Create new pathways in your brain by experimenting with new thoughts. This is how you can change old habits and patterns, by practicing a new habit over and over. Practice trying-on a new thought over and over.

Or, decide what you want your new thought to be and incrementally change it. Your thoughts only lead to your results if you actually believe the thoughts.

For example, if your thought is that working out won’t make a difference anyway, you can’t start repeating “Working out is going to make a huge difference” because you don’t actually believe it. If you repeat a thought you don’t believe, nothing will change.

Instead, you need to repeat a new thought that you do believe such as “I am human, and it’s OK that working out hasn’t worked for me in the past; this doesn’t mean it can’t work for me in the future.” That thought is neutral and incrementally moves you away from the negative thought. (Again, that thought only works if you truly believe it.)

You have to incrementally change your thoughts from negative to neutral and then to positive. That process is called “laddering your thoughts” to make real change.

The Self Coaching Model helps you learn how to process your feelings and create the results you want despite knowing that you’ll have problems along the way. Typically, people resist, react to, or avoid their feelings. The Self Coaching Model teaches you how to experience your feelings. Your willingness to experience negative emotions will directly affect your level of success.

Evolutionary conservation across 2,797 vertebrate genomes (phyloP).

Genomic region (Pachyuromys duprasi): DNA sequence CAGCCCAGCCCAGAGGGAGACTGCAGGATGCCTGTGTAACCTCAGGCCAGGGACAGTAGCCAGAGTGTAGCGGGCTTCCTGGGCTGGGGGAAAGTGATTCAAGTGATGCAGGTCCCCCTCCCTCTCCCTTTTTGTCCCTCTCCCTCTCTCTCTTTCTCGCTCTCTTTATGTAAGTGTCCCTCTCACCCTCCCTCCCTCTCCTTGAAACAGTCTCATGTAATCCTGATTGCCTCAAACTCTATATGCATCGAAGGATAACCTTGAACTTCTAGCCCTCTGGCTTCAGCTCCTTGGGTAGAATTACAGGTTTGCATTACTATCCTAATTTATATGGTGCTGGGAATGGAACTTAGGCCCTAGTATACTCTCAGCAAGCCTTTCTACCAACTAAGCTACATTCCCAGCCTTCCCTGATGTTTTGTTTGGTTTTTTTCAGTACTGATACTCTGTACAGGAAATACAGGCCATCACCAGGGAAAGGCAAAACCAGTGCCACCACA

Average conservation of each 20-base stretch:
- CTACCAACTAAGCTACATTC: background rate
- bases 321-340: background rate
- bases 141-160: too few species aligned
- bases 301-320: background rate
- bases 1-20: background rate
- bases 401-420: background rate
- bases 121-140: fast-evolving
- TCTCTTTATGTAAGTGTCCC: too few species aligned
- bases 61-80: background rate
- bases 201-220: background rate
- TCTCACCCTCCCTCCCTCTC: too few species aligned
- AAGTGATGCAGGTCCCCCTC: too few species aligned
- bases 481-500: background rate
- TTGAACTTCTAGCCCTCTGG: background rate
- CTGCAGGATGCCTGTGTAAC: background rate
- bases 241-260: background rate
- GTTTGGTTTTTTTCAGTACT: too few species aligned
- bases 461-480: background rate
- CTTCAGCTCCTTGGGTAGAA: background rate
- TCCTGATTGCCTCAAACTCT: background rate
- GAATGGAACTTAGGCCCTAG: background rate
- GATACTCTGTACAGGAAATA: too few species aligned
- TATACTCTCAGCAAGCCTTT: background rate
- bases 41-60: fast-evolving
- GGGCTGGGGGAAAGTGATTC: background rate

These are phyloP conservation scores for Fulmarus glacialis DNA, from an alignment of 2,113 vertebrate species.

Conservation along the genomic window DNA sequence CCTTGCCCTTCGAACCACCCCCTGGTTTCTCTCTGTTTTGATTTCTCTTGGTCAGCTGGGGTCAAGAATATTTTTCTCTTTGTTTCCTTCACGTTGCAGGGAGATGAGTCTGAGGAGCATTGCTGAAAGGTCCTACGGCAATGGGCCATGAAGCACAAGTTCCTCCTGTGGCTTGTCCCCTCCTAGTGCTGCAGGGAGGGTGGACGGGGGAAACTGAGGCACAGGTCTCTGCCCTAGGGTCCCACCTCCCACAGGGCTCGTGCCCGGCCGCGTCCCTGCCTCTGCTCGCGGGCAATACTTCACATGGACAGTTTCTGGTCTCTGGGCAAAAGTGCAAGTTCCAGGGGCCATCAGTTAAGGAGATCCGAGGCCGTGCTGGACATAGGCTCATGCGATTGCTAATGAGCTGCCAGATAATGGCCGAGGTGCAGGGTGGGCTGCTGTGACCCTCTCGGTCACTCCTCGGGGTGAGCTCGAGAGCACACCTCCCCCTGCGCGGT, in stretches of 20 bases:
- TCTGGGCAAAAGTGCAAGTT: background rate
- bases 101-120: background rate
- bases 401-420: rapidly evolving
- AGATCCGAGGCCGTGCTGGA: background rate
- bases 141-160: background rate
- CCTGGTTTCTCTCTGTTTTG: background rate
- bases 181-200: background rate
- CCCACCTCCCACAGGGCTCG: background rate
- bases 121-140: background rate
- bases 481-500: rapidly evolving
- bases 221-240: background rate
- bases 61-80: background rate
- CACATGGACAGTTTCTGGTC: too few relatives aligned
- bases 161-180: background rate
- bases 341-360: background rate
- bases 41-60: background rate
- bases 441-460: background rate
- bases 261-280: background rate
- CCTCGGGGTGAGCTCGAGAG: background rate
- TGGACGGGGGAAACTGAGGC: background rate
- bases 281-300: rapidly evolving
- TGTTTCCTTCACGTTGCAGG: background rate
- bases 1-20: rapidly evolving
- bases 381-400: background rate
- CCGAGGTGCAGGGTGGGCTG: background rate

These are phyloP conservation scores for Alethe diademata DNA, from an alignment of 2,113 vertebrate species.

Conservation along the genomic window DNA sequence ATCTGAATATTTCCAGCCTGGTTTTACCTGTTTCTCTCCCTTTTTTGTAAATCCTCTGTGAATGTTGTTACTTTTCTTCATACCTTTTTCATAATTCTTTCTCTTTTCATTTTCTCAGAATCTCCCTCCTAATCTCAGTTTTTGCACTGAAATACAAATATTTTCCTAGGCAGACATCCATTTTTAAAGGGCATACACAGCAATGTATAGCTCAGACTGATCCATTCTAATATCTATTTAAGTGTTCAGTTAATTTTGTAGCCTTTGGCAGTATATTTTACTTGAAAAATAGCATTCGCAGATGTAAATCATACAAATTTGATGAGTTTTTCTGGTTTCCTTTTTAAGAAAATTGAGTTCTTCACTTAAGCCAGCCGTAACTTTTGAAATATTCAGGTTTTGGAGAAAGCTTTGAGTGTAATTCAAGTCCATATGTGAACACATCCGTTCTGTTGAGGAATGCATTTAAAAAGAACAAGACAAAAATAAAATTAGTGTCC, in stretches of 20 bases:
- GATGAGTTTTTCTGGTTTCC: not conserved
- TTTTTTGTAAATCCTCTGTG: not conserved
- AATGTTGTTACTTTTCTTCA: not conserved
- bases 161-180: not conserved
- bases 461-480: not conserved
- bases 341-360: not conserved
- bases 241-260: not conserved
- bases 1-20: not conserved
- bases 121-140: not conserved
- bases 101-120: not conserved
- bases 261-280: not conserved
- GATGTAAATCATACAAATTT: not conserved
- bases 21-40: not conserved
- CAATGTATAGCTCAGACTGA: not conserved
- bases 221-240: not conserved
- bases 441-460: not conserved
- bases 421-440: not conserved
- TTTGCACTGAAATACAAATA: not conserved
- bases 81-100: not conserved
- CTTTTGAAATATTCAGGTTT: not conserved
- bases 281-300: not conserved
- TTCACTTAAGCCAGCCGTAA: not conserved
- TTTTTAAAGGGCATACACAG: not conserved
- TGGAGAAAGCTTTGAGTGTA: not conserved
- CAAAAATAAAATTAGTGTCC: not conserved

This is how you change your entire life, so it can be exactly what you want it to be.

Thought downloads

If you can’t figure out why you acted or didn’t act in a particular way, conduct a thought download.

Write how you feel and what you’re thinking for five minutes without stopping or putting down your pen. You’ll see how your thinking is causing your results.

What to do next

  1. Start using the Self Coaching Model daily. Any time you have a problem, write CTFAR and fill in each line. The more you practice using the Model, the better you’ll become at creating the results you want.
  2. Any time you feel a certain way that you don’t like, ask yourself, “What am I thinking?” and practice being with that feeling instead of avoiding, resisting, or reacting to it.
  3. Let’s talk about how we can work together so I can coach you by using the Model. My goal with the Self Coaching Model is to help you create new results in your life that you never believed possible.  Schedule a mini session with me to talk over how we can start working together.

Resources

Thought Download Worksheet
Download

Self Coaching Model Diagram
Download

Self Coaching Model Worksheet
Download


*Brooke Castillo of The Life Coach School created the Self Coaching Model based on years of research and studying. She found information on the specific components of the Model (e.g., thinking, feelings, circumstances), but there wasn’t a way to apply these concepts to our daily lives. This is why she created the Self Coaching Model.

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Hey I am Jamie

Author: Jamie Cavanaugh

Jamie Cavanaugh is a Certified Life Coach, Educator, Interaction Designer, and Writer.